Sharp rise in skin cancer cases

The number of men and women in their 50s suffering from the most dangerous type of skin cancer has quadrupled in the last three decades, figures have suggested.

In 1981 there were about 480 50 to 59-year-olds diagnosed with malignant melanoma in Britain and the figure soared to almost 1,950 a year by 2010, said Cancer Research UK.

Almost five people a day are diagnosed with the disease - which can prove fatal if diagnosed at a late stage.

Figures show that the number of cases of malignant melanoma across all age groups is on the rise. In 2010, 12,800 people in the UK were diagnosed with the disease compared with 12,100 in 2009.

A Cancer Research UK spokeswoman said the charity is working with supermarket chain Tesco to raise awareness about the importance of early diagnosis. The store is providing leaflets about cancer and is aiming to raise £10 million this year to fund 32 early diagnosis research projects across the UK.

Researchers at the University of Edinburgh, who are finding new ways to help people recognise the signs of skin cancer earlier, are one group which will benefit from the funding. The team wants to see if using web-based images could be more successful at helping people recognise skin abnormalities.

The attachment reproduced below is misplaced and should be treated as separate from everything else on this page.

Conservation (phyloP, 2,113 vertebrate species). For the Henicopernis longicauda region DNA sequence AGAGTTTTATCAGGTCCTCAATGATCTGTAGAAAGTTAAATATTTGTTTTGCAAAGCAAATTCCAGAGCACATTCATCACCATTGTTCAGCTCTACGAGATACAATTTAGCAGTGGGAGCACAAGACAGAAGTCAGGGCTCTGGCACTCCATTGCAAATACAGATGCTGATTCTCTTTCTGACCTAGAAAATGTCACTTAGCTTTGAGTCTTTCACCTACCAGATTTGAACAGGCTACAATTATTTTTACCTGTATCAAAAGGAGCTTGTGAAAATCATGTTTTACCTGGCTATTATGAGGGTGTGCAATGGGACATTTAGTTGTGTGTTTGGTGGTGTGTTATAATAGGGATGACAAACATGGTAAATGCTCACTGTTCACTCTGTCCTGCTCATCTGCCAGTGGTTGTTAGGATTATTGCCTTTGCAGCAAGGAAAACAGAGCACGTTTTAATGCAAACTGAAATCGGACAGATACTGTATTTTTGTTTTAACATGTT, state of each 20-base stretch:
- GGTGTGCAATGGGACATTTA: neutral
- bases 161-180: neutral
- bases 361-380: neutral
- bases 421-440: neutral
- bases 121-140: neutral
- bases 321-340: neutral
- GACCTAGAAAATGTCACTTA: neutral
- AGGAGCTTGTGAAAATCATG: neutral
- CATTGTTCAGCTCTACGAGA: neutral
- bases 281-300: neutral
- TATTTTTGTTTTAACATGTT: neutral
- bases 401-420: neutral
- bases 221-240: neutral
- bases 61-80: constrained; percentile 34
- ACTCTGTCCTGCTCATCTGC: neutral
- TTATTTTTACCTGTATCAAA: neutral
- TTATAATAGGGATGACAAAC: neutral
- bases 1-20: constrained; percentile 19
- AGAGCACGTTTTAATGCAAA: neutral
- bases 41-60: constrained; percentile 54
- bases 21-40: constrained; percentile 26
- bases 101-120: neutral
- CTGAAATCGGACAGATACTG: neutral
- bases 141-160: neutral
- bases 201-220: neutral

Team leader Professor Jonathan Rees said: "It's worrying that melanoma rates are on the rise. But, if caught early, melanoma can be treated very successfully so if we can develop a better system of encouraging people to go to the doctor, this could potentially save a great deal of lives."

Sara Hiom, director of information at the charity, added: "We know that cancer survival in the UK lags behind the best in Europe and this is likely because of a combination of many factors including late diagnosis. Melanoma is a largely preventable disease. People can reduce their chance of developing skin cancer in the first place if they protect their skin from sunburn. But it's also important that people are aware of the warning signs for malignant melanoma.

"Look out for changes in size, shape or colour of a mole, freckle or normal patch of skin - these should be reported to a GP without delay. In particular look for moles or freckles that are asymmetrical, with uneven colours or borders, larger than a pencil top eraser, are itchy or bleed. The chances are this won't turn out to be cancer, but if it is, spotting it early could make a real difference to the outcome."

A Department of Health spokesman said: "Over-exposure to the sun is one of the main risk factors for this type of cancer. It's really important to be sun safe - use a high factor sunscreen, cover up and spend the hottest times of the day in the shade. We recently launched a new skin cancer campaign called 'flag it', encouraging young people to look after each other when enjoying the sun."